Monday, February 18, 2008

The Last Spike!

Canadian Pacific Railway 8409 Spence’s Bridge, MP 72.8, Thompson Subdivision, November 1959. Originally called Cook's Ferry after Mortimer Cook who ran a raft style cable ferry across the Thompson River, it was later re-named after Thomas Spence.

Spence, a Royal Engineer and road builder, won the contract to build a bridge across the river to replace the ferry during the construction of the
Caribou Wagon road. The bridge then became known as Spence's Toll Bridge.

The site of the Last Spike of the Canadian Pacific Railway is located on Highway 1, approximately 10 miles north of Spence’s Bridge on the east bank of the Thompson River, at
Craigellachie, British Columbia on 9:22 am November 7, 1885.

The plaque reads as follows:
“A nebulous dream was a reality: an iron railroad crossed Canada from sea to sea. Often following the footsteps of early explorers, nearly 3,000 miles of steel rail pushed across vast prairies, cleft lofty mountain passes, twisted through canyons and bridged a thousand streams. Here on November 7, 1885 a plain iron spike welded East to West.”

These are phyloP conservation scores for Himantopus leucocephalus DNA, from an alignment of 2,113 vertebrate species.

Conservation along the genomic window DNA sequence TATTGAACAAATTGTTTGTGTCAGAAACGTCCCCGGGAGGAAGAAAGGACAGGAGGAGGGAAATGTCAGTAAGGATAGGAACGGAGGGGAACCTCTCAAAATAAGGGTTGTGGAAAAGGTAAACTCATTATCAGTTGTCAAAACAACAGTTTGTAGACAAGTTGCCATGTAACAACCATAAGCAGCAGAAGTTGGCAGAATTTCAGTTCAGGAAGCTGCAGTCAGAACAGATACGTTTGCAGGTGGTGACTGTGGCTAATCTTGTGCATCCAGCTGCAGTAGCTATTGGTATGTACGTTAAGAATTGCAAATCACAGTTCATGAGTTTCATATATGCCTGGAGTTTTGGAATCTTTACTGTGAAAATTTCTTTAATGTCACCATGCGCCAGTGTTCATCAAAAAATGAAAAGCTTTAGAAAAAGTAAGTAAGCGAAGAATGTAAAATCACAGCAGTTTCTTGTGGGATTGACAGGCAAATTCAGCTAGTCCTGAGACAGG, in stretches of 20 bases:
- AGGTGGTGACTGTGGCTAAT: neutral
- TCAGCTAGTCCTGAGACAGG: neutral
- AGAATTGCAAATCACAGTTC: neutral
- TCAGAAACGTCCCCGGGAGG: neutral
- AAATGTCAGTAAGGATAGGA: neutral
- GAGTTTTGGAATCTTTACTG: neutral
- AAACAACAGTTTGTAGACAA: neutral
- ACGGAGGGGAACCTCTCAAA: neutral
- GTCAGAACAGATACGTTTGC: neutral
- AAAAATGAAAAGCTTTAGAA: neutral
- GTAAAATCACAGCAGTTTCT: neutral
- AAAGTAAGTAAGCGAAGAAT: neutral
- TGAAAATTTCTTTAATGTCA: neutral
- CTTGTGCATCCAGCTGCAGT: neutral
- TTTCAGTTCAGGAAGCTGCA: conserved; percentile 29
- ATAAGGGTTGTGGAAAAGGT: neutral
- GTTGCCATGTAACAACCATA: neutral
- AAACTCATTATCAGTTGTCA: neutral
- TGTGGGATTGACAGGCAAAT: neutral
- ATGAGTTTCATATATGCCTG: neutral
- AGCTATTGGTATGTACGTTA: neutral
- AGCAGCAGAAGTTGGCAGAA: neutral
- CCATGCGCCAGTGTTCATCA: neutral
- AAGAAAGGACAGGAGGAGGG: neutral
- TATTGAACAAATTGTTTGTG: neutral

Railroad Stuff: CPR 8409, GP-7, 1,500 hp, GMD London Ontario 2/52, sn: A325. Rebuilt at Ogden Shops to 1,750 hp GP-9u CPR 1501, 1980.

CPR 8417, GP-7, 1,500 hp, GMD London Ontario, 3/53, sn: A504, Rebuilt at Ogden Shops to 1,750 hp GP-9u, CPR 1506, 1981.

2 Comments - Click here:

Anonymous said...

There seems to be a typo re. the last spike for the CPR. How did the word "Northern" get in there?
Doug Hately

Robert in Port Townsend said...

I am at a loss to explain it, Doug. However, you missed "Odgen" and "placque!" Thanks for calling attention to the error. Robert.

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